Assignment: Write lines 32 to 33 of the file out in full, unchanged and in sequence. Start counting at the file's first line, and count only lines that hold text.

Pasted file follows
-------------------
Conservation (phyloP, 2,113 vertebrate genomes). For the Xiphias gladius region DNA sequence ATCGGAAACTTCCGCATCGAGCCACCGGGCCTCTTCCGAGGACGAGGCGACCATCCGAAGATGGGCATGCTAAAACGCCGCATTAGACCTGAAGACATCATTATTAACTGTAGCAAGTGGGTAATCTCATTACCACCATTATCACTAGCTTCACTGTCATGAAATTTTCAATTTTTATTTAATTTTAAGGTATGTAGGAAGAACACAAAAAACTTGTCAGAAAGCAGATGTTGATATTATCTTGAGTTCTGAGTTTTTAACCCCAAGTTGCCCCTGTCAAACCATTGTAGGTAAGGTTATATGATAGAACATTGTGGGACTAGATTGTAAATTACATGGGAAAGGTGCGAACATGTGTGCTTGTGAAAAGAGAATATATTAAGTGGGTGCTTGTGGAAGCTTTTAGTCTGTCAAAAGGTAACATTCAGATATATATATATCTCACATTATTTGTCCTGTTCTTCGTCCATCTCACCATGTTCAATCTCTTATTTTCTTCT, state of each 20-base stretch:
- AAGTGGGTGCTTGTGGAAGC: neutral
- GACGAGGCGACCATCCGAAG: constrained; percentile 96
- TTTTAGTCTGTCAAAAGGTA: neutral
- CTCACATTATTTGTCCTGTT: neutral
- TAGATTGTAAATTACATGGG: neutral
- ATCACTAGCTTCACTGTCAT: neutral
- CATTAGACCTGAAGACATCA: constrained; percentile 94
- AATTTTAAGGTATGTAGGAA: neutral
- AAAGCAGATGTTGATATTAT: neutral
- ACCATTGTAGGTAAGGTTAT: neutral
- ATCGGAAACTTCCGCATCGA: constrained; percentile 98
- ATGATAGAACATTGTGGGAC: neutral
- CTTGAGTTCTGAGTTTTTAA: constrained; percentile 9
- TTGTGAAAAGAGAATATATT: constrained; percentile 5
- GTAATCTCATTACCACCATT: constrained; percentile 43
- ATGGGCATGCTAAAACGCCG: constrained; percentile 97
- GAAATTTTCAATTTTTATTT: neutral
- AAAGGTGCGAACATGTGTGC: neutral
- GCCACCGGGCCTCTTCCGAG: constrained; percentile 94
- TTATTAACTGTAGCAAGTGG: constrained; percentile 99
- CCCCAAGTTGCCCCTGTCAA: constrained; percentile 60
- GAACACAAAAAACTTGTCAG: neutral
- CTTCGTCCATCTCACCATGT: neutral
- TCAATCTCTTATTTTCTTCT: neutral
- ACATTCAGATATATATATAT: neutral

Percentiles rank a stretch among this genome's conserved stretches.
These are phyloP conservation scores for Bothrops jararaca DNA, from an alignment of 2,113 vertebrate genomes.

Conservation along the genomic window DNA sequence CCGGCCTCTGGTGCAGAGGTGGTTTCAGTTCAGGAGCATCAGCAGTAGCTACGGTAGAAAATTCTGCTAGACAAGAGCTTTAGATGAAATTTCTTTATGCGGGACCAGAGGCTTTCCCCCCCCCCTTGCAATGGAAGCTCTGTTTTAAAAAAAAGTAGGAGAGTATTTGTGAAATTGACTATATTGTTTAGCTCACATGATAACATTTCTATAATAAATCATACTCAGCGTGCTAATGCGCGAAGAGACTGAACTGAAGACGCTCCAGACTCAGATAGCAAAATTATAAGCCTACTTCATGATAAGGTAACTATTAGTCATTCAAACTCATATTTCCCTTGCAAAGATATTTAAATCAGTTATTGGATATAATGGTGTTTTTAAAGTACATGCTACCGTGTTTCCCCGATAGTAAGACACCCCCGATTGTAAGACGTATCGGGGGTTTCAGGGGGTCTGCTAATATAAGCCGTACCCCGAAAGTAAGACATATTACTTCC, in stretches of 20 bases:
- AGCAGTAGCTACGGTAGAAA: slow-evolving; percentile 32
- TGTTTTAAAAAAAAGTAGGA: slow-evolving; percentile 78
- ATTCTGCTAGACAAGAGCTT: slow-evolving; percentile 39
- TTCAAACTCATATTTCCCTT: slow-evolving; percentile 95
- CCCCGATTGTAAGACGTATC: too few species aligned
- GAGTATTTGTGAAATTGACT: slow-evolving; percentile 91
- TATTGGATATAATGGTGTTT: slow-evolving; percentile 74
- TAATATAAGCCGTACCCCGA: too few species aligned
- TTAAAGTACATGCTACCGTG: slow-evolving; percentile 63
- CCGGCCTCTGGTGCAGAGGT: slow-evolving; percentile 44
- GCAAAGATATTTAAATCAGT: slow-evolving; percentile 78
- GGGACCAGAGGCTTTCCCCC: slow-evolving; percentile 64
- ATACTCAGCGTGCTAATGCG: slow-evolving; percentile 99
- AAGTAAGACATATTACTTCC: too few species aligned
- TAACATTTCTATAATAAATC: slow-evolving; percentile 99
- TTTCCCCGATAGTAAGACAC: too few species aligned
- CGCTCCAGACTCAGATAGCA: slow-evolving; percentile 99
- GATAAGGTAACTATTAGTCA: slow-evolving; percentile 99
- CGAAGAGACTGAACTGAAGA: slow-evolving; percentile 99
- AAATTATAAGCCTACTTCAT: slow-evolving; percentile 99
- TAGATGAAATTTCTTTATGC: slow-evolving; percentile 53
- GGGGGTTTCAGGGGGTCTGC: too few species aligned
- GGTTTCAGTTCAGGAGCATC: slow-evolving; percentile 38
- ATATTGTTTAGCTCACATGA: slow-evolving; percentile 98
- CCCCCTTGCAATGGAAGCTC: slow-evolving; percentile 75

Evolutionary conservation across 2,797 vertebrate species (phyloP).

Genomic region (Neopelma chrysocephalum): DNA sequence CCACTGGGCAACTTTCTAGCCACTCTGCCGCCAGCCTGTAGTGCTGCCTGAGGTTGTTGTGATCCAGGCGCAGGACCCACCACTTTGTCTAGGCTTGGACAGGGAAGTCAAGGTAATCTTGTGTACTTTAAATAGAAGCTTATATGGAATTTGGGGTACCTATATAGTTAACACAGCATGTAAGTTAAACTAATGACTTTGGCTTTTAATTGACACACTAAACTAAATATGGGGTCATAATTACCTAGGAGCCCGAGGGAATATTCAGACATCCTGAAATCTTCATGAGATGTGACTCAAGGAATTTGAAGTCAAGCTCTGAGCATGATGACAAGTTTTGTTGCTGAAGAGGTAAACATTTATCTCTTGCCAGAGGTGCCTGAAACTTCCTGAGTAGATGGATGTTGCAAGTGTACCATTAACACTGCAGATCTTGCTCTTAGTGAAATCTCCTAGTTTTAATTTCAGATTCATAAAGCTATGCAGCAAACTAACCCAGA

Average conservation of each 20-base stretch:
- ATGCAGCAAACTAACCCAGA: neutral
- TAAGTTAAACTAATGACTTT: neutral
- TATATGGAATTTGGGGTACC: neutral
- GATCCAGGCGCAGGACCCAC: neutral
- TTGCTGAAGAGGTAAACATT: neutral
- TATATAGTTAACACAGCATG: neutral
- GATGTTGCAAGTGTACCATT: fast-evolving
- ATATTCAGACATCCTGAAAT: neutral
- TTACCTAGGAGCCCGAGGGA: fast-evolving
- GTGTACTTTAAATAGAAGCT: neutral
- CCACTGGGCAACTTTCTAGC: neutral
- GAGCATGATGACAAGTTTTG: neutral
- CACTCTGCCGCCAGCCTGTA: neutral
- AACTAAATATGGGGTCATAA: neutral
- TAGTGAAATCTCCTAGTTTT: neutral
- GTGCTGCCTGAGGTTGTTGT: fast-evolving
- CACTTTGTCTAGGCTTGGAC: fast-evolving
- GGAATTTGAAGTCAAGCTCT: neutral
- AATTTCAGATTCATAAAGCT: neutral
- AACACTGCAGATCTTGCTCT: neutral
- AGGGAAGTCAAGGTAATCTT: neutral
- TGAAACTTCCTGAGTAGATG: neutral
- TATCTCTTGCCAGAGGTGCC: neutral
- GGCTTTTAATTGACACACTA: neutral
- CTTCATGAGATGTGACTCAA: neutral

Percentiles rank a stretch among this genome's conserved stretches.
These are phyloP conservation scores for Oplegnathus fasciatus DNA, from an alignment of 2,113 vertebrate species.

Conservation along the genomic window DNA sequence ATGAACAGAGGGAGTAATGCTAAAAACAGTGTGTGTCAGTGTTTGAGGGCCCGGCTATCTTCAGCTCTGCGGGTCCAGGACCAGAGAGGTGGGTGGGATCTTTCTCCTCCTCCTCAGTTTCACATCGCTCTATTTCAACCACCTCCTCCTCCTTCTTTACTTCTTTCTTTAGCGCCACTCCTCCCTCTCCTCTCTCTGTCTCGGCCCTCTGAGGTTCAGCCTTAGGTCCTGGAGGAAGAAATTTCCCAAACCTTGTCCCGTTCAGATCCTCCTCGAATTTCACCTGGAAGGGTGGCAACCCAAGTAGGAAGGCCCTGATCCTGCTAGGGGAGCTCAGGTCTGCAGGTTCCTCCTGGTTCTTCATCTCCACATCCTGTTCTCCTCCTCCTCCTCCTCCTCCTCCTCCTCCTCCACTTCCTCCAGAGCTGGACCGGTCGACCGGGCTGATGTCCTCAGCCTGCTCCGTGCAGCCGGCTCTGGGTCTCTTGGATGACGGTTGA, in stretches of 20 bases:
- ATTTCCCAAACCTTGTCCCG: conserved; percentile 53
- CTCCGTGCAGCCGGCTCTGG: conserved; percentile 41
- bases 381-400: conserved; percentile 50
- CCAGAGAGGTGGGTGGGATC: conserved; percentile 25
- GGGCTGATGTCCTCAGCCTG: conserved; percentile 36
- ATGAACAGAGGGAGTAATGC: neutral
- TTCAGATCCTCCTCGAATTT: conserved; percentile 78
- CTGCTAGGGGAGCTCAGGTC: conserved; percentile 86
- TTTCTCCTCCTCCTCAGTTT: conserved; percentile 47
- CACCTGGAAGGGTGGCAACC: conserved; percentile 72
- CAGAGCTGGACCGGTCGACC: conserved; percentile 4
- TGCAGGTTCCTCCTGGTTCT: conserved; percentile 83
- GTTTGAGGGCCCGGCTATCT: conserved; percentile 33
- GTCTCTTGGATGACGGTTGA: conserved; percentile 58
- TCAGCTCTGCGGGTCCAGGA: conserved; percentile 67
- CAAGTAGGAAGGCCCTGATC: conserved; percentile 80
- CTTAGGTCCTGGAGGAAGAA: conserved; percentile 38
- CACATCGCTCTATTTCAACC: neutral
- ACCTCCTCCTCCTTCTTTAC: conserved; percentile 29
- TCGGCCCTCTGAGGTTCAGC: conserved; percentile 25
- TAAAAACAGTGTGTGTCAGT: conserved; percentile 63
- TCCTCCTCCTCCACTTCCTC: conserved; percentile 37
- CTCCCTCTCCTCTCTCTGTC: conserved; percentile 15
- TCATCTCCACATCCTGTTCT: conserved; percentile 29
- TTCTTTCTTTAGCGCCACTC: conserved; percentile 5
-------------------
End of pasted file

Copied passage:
- ATTCTGCTAGACAAGAGCTT: slow-evolving; percentile 39
- TTCAAACTCATATTTCCCTT: slow-evolving; percentile 95